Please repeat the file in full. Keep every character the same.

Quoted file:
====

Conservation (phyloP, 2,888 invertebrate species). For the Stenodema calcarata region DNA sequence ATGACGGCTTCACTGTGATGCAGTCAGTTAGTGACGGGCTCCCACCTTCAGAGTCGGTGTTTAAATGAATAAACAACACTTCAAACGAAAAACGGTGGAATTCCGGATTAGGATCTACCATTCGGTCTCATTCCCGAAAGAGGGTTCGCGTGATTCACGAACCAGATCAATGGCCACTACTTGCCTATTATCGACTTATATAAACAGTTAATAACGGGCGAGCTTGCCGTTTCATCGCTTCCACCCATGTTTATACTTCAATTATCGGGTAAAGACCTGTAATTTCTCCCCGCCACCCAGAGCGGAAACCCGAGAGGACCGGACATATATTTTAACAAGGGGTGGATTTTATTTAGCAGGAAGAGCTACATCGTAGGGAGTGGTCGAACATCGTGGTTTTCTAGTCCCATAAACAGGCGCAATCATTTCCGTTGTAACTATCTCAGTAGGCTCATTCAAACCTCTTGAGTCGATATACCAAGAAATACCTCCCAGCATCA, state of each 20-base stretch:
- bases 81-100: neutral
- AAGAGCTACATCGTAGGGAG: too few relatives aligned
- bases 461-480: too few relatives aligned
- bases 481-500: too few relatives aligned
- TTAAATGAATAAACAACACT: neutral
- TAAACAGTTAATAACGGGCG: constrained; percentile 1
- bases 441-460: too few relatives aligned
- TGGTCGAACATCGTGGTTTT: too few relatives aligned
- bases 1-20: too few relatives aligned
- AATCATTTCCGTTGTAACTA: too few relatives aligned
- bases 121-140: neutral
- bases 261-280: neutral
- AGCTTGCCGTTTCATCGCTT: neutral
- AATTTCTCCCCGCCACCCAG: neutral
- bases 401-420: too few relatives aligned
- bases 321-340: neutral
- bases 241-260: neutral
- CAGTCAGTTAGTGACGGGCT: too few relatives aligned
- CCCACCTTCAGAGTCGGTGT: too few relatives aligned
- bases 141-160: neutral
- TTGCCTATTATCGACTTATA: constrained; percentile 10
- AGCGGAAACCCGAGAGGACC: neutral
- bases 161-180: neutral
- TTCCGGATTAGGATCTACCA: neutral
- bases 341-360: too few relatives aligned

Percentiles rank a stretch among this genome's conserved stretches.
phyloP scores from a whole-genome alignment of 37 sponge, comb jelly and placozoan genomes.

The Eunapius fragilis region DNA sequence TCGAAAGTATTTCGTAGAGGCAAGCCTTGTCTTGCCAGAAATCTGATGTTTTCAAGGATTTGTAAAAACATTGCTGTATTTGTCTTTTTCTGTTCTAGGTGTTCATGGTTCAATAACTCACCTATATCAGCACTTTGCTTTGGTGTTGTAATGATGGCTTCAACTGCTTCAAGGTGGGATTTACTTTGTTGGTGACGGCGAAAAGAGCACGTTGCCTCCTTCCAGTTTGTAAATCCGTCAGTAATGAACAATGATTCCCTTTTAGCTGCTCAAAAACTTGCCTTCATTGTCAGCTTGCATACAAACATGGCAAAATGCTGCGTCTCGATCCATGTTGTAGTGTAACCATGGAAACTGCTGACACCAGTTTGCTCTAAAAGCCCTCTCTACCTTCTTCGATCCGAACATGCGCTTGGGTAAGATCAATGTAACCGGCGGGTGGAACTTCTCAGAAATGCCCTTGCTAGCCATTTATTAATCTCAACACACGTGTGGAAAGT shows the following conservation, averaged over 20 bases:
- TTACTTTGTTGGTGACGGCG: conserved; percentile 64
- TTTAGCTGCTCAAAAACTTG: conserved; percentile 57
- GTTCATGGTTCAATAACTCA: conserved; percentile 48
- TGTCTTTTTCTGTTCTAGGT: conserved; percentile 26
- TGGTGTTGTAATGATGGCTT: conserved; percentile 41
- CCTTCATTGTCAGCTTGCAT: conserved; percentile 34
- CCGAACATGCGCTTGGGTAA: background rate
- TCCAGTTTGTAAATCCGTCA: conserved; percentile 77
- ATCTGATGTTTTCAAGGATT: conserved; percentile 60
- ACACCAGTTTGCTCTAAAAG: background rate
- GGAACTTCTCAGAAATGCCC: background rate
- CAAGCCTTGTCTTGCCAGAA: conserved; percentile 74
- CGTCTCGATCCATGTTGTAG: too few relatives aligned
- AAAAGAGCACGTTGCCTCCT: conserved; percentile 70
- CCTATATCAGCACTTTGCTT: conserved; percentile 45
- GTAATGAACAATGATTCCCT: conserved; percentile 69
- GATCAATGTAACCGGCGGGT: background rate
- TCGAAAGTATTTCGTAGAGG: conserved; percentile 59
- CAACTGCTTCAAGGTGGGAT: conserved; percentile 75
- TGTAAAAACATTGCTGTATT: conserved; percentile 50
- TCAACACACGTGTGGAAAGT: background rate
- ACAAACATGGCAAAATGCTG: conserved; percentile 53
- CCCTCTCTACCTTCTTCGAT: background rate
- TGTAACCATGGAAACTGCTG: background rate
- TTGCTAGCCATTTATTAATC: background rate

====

Conservation (phyloP, 2,888 invertebrate species). For the Stenodema calcarata region DNA sequence ATGACGGCTTCACTGTGATGCAGTCAGTTAGTGACGGGCTCCCACCTTCAGAGTCGGTGTTTAAATGAATAAACAACACTTCAAACGAAAAACGGTGGAATTCCGGATTAGGATCTACCATTCGGTCTCATTCCCGAAAGAGGGTTCGCGTGATTCACGAACCAGATCAATGGCCACTACTTGCCTATTATCGACTTATATAAACAGTTAATAACGGGCGAGCTTGCCGTTTCATCGCTTCCACCCATGTTTATACTTCAATTATCGGGTAAAGACCTGTAATTTCTCCCCGCCACCCAGAGCGGAAACCCGAGAGGACCGGACATATATTTTAACAAGGGGTGGATTTTATTTAGCAGGAAGAGCTACATCGTAGGGAGTGGTCGAACATCGTGGTTTTCTAGTCCCATAAACAGGCGCAATCATTTCCGTTGTAACTATCTCAGTAGGCTCATTCAAACCTCTTGAGTCGATATACCAAGAAATACCTCCCAGCATCA, state of each 20-base stretch:
- bases 81-100: neutral
- AAGAGCTACATCGTAGGGAG: too few relatives aligned
- bases 461-480: too few relatives aligned
- bases 481-500: too few relatives aligned
- TTAAATGAATAAACAACACT: neutral
- TAAACAGTTAATAACGGGCG: constrained; percentile 1
- bases 441-460: too few relatives aligned
- TGGTCGAACATCGTGGTTTT: too few relatives aligned
- bases 1-20: too few relatives aligned
- AATCATTTCCGTTGTAACTA: too few relatives aligned
- bases 121-140: neutral
- bases 261-280: neutral
- AGCTTGCCGTTTCATCGCTT: neutral
- AATTTCTCCCCGCCACCCAG: neutral
- bases 401-420: too few relatives aligned
- bases 321-340: neutral
- bases 241-260: neutral
- CAGTCAGTTAGTGACGGGCT: too few relatives aligned
- CCCACCTTCAGAGTCGGTGT: too few relatives aligned
- bases 141-160: neutral
- TTGCCTATTATCGACTTATA: constrained; percentile 10
- AGCGGAAACCCGAGAGGACC: neutral
- bases 161-180: neutral
- TTCCGGATTAGGATCTACCA: neutral
- bases 341-360: too few relatives aligned

Percentiles rank a stretch among this genome's conserved stretches.
phyloP scores from a whole-genome alignment of 37 sponge, comb jelly and placozoan genomes.

The Eunapius fragilis region DNA sequence TCGAAAGTATTTCGTAGAGGCAAGCCTTGTCTTGCCAGAAATCTGATGTTTTCAAGGATTTGTAAAAACATTGCTGTATTTGTCTTTTTCTGTTCTAGGTGTTCATGGTTCAATAACTCACCTATATCAGCACTTTGCTTTGGTGTTGTAATGATGGCTTCAACTGCTTCAAGGTGGGATTTACTTTGTTGGTGACGGCGAAAAGAGCACGTTGCCTCCTTCCAGTTTGTAAATCCGTCAGTAATGAACAATGATTCCCTTTTAGCTGCTCAAAAACTTGCCTTCATTGTCAGCTTGCATACAAACATGGCAAAATGCTGCGTCTCGATCCATGTTGTAGTGTAACCATGGAAACTGCTGACACCAGTTTGCTCTAAAAGCCCTCTCTACCTTCTTCGATCCGAACATGCGCTTGGGTAAGATCAATGTAACCGGCGGGTGGAACTTCTCAGAAATGCCCTTGCTAGCCATTTATTAATCTCAACACACGTGTGGAAAGT shows the following conservation, averaged over 20 bases:
- TTACTTTGTTGGTGACGGCG: conserved; percentile 64
- TTTAGCTGCTCAAAAACTTG: conserved; percentile 57
- GTTCATGGTTCAATAACTCA: conserved; percentile 48
- TGTCTTTTTCTGTTCTAGGT: conserved; percentile 26
- TGGTGTTGTAATGATGGCTT: conserved; percentile 41
- CCTTCATTGTCAGCTTGCAT: conserved; percentile 34
- CCGAACATGCGCTTGGGTAA: background rate
- TCCAGTTTGTAAATCCGTCA: conserved; percentile 77
- ATCTGATGTTTTCAAGGATT: conserved; percentile 60
- ACACCAGTTTGCTCTAAAAG: background rate
- GGAACTTCTCAGAAATGCCC: background rate
- CAAGCCTTGTCTTGCCAGAA: conserved; percentile 74
- CGTCTCGATCCATGTTGTAG: too few relatives aligned
- AAAAGAGCACGTTGCCTCCT: conserved; percentile 70
- CCTATATCAGCACTTTGCTT: conserved; percentile 45
- GTAATGAACAATGATTCCCT: conserved; percentile 69
- GATCAATGTAACCGGCGGGT: background rate
- TCGAAAGTATTTCGTAGAGG: conserved; percentile 59
- CAACTGCTTCAAGGTGGGAT: conserved; percentile 75
- TGTAAAAACATTGCTGTATT: conserved; percentile 50
- TCAACACACGTGTGGAAAGT: background rate
- ACAAACATGGCAAAATGCTG: conserved; percentile 53
- CCCTCTCTACCTTCTTCGAT: background rate
- TGTAACCATGGAAACTGCTG: background rate
- TTGCTAGCCATTTATTAATC: background rate